Day 18, Tuesday, October 6th
Glenwood Springs to Rifle
Amber Warwick, Rifle, CO
Guadalupe Sheridan, Manteca, CA
David Wolf, New Mexico
Today was a special day… I was running home! 26 miles from Glenwood Springs to the front steps of the house I grew up in. It was back to just the four OG’s (Marcus, Tory, Vaughn and I…oh and the pups). We packed everything up from the hotel and headed to the starting line for the day. Today started different than any other day though… I had to be on a bike for 6 miles. Before starting my run, I contacted the Highway Patrol to make sure everything I was doing was legal. The only part that wasn’t legal to run on was this stretch through South Canyon. I’ve driven this part of Interstate 70 hundreds of times in my life, so totally understood why. It was curvy and people often drive way to fast and take the inside line of the corners…safety was an issue (even on bikes). But, Marcus and I jumped on our Santa Cruz’s and headed west on I-70 to the Canyon Creek exit. It was honestly harder to ride than to run that day. My knees hurt and my hamstrings cramped and my back tightened up. I’m assuming my body has just become so accustomed to running in the last two weeks that anything different was a bit of shock to the system. Hence the importance of cross-training!
We made it safely through those 6 miles. I put my bike back on the rack on Big Blue and took off down the old highway 6&24 that parallels I-70 but is MUCH safer. It was 9am, which meant 8:30pm in India where my brother and sister-in-law live. Missing them so much on this run, I finally had service in a safe place at an appropriate time of day their time, so I called them on FaceTime as I was running. They are the one piece of this puzzle that is missing. I think of them and my nephews everyday and wish so badly that they could be here as well. I thought it was a long shot to actually reach them, but was pleasantly surprised to see both of their faces as I chugged along. It was a short chat, but I am confident is set the tone for the rest of the day. For the 20 miles from where I started running to where I ended, I don’t remember any negative thoughts going through my head. Thank you Kim and Luke for answering that day… you’ll never know how much it helped.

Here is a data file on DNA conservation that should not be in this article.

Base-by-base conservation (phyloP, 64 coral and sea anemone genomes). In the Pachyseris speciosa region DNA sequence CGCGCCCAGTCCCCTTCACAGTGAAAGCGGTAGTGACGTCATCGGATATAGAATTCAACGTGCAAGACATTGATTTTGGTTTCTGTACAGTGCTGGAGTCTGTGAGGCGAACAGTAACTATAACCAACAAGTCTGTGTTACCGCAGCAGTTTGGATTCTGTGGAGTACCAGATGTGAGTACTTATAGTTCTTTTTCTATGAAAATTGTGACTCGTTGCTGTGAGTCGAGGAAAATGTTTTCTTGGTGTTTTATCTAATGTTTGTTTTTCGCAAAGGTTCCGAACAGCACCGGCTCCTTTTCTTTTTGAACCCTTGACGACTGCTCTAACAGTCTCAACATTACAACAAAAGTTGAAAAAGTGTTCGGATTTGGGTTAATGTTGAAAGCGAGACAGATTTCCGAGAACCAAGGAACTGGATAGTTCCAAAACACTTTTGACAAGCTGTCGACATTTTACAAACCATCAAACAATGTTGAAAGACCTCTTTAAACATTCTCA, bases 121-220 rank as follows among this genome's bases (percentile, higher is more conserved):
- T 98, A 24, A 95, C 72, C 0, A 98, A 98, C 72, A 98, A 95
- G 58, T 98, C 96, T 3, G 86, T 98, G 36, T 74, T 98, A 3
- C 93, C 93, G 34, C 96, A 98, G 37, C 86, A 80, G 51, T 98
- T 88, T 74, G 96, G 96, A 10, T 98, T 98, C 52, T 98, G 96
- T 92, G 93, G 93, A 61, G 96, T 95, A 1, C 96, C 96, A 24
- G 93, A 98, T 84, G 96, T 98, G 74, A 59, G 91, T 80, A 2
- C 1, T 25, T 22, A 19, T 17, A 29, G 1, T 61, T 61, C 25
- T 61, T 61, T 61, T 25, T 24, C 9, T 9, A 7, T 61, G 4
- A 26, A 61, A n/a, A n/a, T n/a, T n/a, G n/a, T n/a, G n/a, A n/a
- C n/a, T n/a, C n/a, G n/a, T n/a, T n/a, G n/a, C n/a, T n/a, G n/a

I first ran through the town of New Castle, which is where I lived and worked for just over 3 years out of college. It is also where I met Marcus for the first time. We were introduced via email through some mutual friends and had been in touch for 3 months. Then in July of 2007, he had come to the valley to coach a waterski clinic for our mutual friend. I met him the night he came into town and that is all she wrote. I fell in love right away and months later quit my job and my life changed forever. Coincidentally, as I was reminiscing about this story, Judy Mauldin (our mutual friend), came driving down main street, waving out her window. She said, “I’ll meet you at Ware Lane”. Not 100% sure where Ware Lane was, I just kept running my route, knowing I would eventually run into her. Another mile or so up the road, I saw her car and 2 others parked. I crossed the highway and was greeted by Judy, Kathy York (another old friend), their friend Sarah and Kathy’s grandkids. We embraced and talked about my journey, what they’ve been up to and snapped a few pictures. Just as I was about to take off again, another car pulled up and a man stepped out and introduced himself as John Mitchell. No way! John has been a sports writer for local newspapers for years and he and I have chatted on the phone several times throughout my various athletic endeavors, including Move Mountains. He knew we were going to be in the area, so drove up and figured I would be on this route and found us! Crazy! I said my goodbyes to Judy and Kathy before heading back on the road toward Silt (the town my mom lived in for years and is another piece of home).